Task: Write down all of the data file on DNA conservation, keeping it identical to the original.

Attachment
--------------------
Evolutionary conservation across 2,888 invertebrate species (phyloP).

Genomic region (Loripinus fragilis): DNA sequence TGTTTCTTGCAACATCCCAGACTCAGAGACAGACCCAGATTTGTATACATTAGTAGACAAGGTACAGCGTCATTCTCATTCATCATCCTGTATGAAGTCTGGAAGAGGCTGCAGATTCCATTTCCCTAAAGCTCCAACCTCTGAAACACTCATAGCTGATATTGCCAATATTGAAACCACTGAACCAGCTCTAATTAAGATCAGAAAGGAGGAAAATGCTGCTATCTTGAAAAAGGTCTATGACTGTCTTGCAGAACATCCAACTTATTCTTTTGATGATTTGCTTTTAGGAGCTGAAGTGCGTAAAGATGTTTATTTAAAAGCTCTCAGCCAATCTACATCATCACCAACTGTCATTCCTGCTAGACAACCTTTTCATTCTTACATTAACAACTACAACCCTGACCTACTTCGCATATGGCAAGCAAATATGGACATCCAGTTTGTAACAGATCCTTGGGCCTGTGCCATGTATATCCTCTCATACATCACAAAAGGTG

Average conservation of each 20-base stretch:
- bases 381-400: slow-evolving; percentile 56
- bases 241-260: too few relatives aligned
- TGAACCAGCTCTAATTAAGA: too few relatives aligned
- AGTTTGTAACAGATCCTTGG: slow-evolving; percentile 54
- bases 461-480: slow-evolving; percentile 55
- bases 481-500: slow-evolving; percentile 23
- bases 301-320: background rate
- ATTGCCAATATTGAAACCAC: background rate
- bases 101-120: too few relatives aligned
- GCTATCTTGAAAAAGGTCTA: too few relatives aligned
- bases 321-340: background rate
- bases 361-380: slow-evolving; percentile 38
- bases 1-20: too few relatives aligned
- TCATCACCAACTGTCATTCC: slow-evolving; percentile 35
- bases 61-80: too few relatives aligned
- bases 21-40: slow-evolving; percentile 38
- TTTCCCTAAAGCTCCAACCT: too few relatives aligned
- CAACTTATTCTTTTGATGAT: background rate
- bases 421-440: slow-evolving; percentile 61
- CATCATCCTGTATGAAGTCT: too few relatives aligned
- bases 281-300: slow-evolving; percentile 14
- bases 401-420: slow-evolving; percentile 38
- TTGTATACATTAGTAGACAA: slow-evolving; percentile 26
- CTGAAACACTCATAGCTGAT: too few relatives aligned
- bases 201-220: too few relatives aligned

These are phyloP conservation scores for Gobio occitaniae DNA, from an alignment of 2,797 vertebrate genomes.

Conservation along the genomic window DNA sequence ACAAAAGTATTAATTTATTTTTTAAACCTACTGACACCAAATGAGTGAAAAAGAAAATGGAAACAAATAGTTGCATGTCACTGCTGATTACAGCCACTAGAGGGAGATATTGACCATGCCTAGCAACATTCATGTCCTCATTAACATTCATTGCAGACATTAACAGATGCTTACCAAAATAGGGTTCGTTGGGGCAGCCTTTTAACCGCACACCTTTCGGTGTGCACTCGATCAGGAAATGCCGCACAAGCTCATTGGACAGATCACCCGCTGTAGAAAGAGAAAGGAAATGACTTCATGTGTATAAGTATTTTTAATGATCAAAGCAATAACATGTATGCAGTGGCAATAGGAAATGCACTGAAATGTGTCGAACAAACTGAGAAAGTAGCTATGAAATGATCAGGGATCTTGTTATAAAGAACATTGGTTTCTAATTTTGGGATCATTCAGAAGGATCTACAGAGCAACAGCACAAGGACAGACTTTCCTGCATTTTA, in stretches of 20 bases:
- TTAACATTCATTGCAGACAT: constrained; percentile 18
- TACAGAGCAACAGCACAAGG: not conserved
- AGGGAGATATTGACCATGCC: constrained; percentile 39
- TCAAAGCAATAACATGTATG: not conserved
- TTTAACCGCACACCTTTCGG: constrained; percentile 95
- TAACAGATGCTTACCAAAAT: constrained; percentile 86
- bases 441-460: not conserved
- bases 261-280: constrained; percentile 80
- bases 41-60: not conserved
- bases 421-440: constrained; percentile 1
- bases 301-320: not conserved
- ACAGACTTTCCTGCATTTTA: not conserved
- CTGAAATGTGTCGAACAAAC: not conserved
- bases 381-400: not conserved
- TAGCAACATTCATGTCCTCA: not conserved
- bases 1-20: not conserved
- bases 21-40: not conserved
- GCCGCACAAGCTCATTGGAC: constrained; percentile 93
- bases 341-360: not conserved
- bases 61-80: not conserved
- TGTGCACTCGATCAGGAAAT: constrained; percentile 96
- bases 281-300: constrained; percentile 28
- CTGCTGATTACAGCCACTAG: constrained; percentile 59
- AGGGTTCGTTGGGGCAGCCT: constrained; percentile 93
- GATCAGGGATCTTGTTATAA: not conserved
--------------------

Evolutionary conservation across 2,888 invertebrate species (phyloP).

Genomic region (Loripinus fragilis): DNA sequence TGTTTCTTGCAACATCCCAGACTCAGAGACAGACCCAGATTTGTATACATTAGTAGACAAGGTACAGCGTCATTCTCATTCATCATCCTGTATGAAGTCTGGAAGAGGCTGCAGATTCCATTTCCCTAAAGCTCCAACCTCTGAAACACTCATAGCTGATATTGCCAATATTGAAACCACTGAACCAGCTCTAATTAAGATCAGAAAGGAGGAAAATGCTGCTATCTTGAAAAAGGTCTATGACTGTCTTGCAGAACATCCAACTTATTCTTTTGATGATTTGCTTTTAGGAGCTGAAGTGCGTAAAGATGTTTATTTAAAAGCTCTCAGCCAATCTACATCATCACCAACTGTCATTCCTGCTAGACAACCTTTTCATTCTTACATTAACAACTACAACCCTGACCTACTTCGCATATGGCAAGCAAATATGGACATCCAGTTTGTAACAGATCCTTGGGCCTGTGCCATGTATATCCTCTCATACATCACAAAAGGTG

Average conservation of each 20-base stretch:
- bases 381-400: slow-evolving; percentile 56
- bases 241-260: too few relatives aligned
- TGAACCAGCTCTAATTAAGA: too few relatives aligned
- AGTTTGTAACAGATCCTTGG: slow-evolving; percentile 54
- bases 461-480: slow-evolving; percentile 55
- bases 481-500: slow-evolving; percentile 23
- bases 301-320: background rate
- ATTGCCAATATTGAAACCAC: background rate
- bases 101-120: too few relatives aligned
- GCTATCTTGAAAAAGGTCTA: too few relatives aligned
- bases 321-340: background rate
- bases 361-380: slow-evolving; percentile 38
- bases 1-20: too few relatives aligned
- TCATCACCAACTGTCATTCC: slow-evolving; percentile 35
- bases 61-80: too few relatives aligned
- bases 21-40: slow-evolving; percentile 38
- TTTCCCTAAAGCTCCAACCT: too few relatives aligned
- CAACTTATTCTTTTGATGAT: background rate
- bases 421-440: slow-evolving; percentile 61
- CATCATCCTGTATGAAGTCT: too few relatives aligned
- bases 281-300: slow-evolving; percentile 14
- bases 401-420: slow-evolving; percentile 38
- TTGTATACATTAGTAGACAA: slow-evolving; percentile 26
- CTGAAACACTCATAGCTGAT: too few relatives aligned
- bases 201-220: too few relatives aligned

These are phyloP conservation scores for Gobio occitaniae DNA, from an alignment of 2,797 vertebrate genomes.

Conservation along the genomic window DNA sequence ACAAAAGTATTAATTTATTTTTTAAACCTACTGACACCAAATGAGTGAAAAAGAAAATGGAAACAAATAGTTGCATGTCACTGCTGATTACAGCCACTAGAGGGAGATATTGACCATGCCTAGCAACATTCATGTCCTCATTAACATTCATTGCAGACATTAACAGATGCTTACCAAAATAGGGTTCGTTGGGGCAGCCTTTTAACCGCACACCTTTCGGTGTGCACTCGATCAGGAAATGCCGCACAAGCTCATTGGACAGATCACCCGCTGTAGAAAGAGAAAGGAAATGACTTCATGTGTATAAGTATTTTTAATGATCAAAGCAATAACATGTATGCAGTGGCAATAGGAAATGCACTGAAATGTGTCGAACAAACTGAGAAAGTAGCTATGAAATGATCAGGGATCTTGTTATAAAGAACATTGGTTTCTAATTTTGGGATCATTCAGAAGGATCTACAGAGCAACAGCACAAGGACAGACTTTCCTGCATTTTA, in stretches of 20 bases:
- TTAACATTCATTGCAGACAT: constrained; percentile 18
- TACAGAGCAACAGCACAAGG: not conserved
- AGGGAGATATTGACCATGCC: constrained; percentile 39
- TCAAAGCAATAACATGTATG: not conserved
- TTTAACCGCACACCTTTCGG: constrained; percentile 95
- TAACAGATGCTTACCAAAAT: constrained; percentile 86
- bases 441-460: not conserved
- bases 261-280: constrained; percentile 80
- bases 41-60: not conserved
- bases 421-440: constrained; percentile 1
- bases 301-320: not conserved
- ACAGACTTTCCTGCATTTTA: not conserved
- CTGAAATGTGTCGAACAAAC: not conserved
- bases 381-400: not conserved
- TAGCAACATTCATGTCCTCA: not conserved
- bases 1-20: not conserved
- bases 21-40: not conserved
- GCCGCACAAGCTCATTGGAC: constrained; percentile 93
- bases 341-360: not conserved
- bases 61-80: not conserved
- TGTGCACTCGATCAGGAAAT: constrained; percentile 96
- bases 281-300: constrained; percentile 28
- CTGCTGATTACAGCCACTAG: constrained; percentile 59
- AGGGTTCGTTGGGGCAGCCT: constrained; percentile 93
- GATCAGGGATCTTGTTATAA: not conserved